A legal-writing teacher walks into a bar . . .


A period walks into a bar and comes to a full stop.
A semicolon walks into a bar; almost no one recognizes it.
A question mark walks into a bar?
Two quotation marks “walk” into a bar.
An apostrophe mistakenly walks into it’s own bar, but the apostrophe meant to go to another owners bar.
A comma splice walks into a bar, it orders a drink and then leaves.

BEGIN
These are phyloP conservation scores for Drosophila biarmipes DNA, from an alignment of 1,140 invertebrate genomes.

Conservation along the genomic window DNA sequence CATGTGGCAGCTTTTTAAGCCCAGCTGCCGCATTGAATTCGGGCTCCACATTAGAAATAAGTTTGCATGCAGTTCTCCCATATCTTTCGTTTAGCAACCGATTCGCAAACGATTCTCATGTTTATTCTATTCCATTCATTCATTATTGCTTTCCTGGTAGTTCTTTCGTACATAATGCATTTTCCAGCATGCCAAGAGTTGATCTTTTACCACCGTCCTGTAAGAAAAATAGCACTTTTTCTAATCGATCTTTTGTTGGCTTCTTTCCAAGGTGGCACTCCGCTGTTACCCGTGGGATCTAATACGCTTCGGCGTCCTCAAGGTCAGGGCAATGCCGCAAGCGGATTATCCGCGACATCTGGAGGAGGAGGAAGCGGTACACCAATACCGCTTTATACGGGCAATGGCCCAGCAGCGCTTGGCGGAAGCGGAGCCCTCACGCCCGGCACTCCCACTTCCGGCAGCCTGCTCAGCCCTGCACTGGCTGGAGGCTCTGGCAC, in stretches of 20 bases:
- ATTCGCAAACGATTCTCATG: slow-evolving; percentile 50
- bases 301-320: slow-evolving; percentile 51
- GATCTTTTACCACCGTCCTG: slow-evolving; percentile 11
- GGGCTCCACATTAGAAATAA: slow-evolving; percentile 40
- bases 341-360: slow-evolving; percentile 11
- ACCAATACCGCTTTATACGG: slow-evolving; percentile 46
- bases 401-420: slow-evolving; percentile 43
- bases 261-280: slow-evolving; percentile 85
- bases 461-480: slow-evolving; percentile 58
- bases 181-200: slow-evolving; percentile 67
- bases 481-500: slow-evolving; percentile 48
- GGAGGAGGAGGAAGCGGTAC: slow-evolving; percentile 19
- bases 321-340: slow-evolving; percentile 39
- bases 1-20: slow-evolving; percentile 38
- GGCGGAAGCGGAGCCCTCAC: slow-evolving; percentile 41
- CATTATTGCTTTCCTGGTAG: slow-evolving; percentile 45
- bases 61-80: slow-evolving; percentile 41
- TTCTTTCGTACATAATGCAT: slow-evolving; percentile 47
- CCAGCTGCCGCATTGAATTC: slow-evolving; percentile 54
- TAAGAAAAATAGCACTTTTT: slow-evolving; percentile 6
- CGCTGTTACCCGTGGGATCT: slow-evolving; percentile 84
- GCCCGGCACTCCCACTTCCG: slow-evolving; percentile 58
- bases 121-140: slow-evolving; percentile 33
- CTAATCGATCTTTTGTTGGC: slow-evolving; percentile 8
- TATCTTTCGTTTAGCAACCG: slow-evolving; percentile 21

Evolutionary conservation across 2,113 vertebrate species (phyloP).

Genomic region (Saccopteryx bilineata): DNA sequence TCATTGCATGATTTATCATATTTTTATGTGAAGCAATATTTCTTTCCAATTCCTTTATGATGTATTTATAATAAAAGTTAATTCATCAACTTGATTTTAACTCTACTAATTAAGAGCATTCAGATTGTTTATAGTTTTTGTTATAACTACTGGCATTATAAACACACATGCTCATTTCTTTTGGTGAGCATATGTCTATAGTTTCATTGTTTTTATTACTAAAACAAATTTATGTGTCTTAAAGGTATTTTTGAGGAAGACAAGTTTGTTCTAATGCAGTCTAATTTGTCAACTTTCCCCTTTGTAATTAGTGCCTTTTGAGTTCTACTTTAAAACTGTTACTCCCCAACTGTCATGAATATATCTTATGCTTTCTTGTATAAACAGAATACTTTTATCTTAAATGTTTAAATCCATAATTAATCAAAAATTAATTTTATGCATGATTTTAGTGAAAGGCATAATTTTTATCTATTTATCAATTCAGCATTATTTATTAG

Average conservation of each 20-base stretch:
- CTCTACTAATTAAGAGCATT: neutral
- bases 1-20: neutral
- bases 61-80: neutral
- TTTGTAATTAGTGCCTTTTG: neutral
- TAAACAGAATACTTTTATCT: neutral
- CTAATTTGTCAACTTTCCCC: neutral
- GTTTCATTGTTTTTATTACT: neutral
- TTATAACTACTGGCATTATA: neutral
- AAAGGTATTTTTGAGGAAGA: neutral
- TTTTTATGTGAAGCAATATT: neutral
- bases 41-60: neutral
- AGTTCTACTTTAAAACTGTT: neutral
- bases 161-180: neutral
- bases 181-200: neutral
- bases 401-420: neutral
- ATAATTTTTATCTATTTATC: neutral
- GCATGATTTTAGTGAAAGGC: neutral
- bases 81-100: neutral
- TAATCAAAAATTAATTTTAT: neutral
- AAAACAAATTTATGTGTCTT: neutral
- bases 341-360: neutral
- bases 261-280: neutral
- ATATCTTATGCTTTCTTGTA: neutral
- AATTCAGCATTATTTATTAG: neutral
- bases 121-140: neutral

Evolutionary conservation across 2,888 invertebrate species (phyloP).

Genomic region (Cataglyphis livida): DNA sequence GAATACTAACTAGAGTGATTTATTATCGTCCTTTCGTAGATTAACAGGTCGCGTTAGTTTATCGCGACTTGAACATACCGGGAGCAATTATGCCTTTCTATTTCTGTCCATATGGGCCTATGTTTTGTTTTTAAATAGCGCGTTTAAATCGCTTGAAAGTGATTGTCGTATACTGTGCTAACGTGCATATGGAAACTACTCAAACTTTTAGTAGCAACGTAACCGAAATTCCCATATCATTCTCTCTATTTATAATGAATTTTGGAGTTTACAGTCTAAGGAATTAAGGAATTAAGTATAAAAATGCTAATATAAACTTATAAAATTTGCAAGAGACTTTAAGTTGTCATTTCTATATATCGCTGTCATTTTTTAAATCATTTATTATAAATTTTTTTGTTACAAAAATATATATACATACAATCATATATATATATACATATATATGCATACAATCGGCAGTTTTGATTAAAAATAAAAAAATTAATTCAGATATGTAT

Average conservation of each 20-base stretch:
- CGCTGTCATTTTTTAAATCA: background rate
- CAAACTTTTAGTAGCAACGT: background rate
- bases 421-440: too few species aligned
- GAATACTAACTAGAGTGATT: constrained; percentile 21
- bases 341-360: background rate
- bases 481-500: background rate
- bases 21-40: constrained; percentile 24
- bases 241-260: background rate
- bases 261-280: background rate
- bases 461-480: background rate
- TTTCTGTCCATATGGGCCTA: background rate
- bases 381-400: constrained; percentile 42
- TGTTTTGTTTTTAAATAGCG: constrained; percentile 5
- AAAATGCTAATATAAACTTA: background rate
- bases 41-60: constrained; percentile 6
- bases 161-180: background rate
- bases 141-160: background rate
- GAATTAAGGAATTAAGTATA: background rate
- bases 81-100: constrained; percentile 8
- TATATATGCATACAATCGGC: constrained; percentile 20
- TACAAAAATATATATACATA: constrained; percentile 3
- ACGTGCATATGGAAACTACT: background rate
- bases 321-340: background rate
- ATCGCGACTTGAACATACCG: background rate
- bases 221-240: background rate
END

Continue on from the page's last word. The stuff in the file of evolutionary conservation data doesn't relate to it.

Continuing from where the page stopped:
Two independent clauses walk into a bar, however they fail to get properly separated and run on into each other.
A dangling modifier walks into a bar. After finishing a drink, the bartender asks it to leave.
Because a fragment walked into a bar.
An ellipsis walks into a bar and …
An infinitive walks into a bar and decides to quickly split.
A non-restrictive clause walks into a bar which was a mistake.
A bar is a place a preposition can walk into.
A spell-checker woks in to a bar.
A synonym strolls into a tavern.
An exclamation mark skips into a bar!
A bar was visited by the passive voice.